The immune system works under a very strict balance, utilising vitamins and minerals from your diet to keep the process running in harmony. The best way to ensure this is through a varied and balanced diet of real food.

Zinc

Keeping the inflammatory response (a key part of your body’s immunity) in check is vital. It’s essential, but if the response gets ‘out of hand’ there is way more collateral damage to your cells than necessary!  Zinc is required to regulate the process[1][2].

The most “bioavailable” forms of zinc – the type your body absorbs the most readily – can be found in your diet. Make a conscious effort to include: 

  • Whole grains and milk products
  • Oysters, king Crab and lobster
  • Beef
  • Baked beans (cannellini) and chickpeas
  • Pumpkin seeds
  • Nuts (cashews and almonds)

 

Two delivery options we can say are healthy

  • Our private chef Albi Ison creates bespoke and (crucially) delicious meals delivered fresh to your home or office each morning. If you’d like to know more, get in touch.
  •  You also have a 10% discount using PROHABFFF10 or a £25 discount using PROHABFFF25 at Fresh Fitness Food

 

Vitamin D

The one supplement the NHS gives for free as it so critical to many of the body’s functions including immunity.

We Recommend:

Vitamin D: Wild Nutrition Vitamin D

 

A Solid Multivitamin

Multi-Vitamin: Complete Multi Powder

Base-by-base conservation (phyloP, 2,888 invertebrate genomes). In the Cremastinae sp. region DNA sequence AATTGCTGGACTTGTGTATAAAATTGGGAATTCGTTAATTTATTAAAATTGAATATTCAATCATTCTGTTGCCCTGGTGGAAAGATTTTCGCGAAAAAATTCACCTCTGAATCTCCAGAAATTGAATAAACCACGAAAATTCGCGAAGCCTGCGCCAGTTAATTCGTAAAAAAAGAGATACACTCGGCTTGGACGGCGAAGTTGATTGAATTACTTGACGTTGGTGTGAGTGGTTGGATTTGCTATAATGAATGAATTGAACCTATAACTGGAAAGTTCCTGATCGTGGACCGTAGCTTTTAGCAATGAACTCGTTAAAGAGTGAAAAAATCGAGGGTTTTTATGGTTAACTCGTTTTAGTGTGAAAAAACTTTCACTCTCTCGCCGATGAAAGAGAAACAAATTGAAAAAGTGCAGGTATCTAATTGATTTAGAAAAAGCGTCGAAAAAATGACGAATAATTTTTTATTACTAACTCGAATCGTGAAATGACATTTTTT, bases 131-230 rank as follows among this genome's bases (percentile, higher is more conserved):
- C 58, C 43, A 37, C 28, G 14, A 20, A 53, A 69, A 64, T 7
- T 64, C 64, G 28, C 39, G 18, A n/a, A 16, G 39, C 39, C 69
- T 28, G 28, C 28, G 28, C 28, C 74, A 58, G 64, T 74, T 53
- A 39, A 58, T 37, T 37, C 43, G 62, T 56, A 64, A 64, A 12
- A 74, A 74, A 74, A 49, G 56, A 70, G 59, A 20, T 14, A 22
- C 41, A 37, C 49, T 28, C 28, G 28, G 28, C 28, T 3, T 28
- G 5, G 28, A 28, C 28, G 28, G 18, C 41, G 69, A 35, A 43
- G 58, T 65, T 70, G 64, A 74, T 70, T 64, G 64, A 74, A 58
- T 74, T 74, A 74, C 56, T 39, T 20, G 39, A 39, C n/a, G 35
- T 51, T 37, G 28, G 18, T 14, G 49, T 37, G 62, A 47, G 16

Upgrade Your Microbes

Your microbiome is a massive ecosystem made of up trillions of organisms such as bacteria, yeasts, fungi & viruses that live in your digestive tract. Yours is as unique as your fingerprint and responsible for breaking down food and toxins, making vitamins and hormones and powering your immune system. And it’s producing neurotransmitters, 24 hours a day. [6].

However, we are each individual and have our own unique story of genetics, infection and antibiotic use, which can upset this equilibrium.

In animal studies, chronic psychological stress is associated with reduced bacterial diversity and beneficial gut bacteria. [11]

Probiotics introduce additional good gut bacteria and fall into three categories.

The three categories and links to some top-quality brands.

  1. Lactobacillus – Bifidobacterium: Organic 3 Gut Pro
  2. Saccharomyces Boulardii: Moss Nutrition – Saccharomyces Boulardii
  3. Bacillus Coagulans: MegaSporebiotic

Try one from each category for a month then switch to another category to make sure your microbes are topped up.

 

  1. Improve Recovery

 

While more sleep won’t necessarily prevent you from getting sick, skimping on it could leave you more susceptible to everything going – including viruses.

If your sleep schedule is interrupted by a busy workweek or other factors, try to make up for it with the following practices:

Put down the tech!

Blue light (emitted from your electronic devices) is known to impact the quality of your sleep[8], plus that one last check through work emails or social media (especially at the moment) just before you drop off keeps the mind active, having to process the content long after you stop scrolling.

We suggest best practice to be 1.5-2hrs screen free time before bed.

+30 Minutes Additional Recharge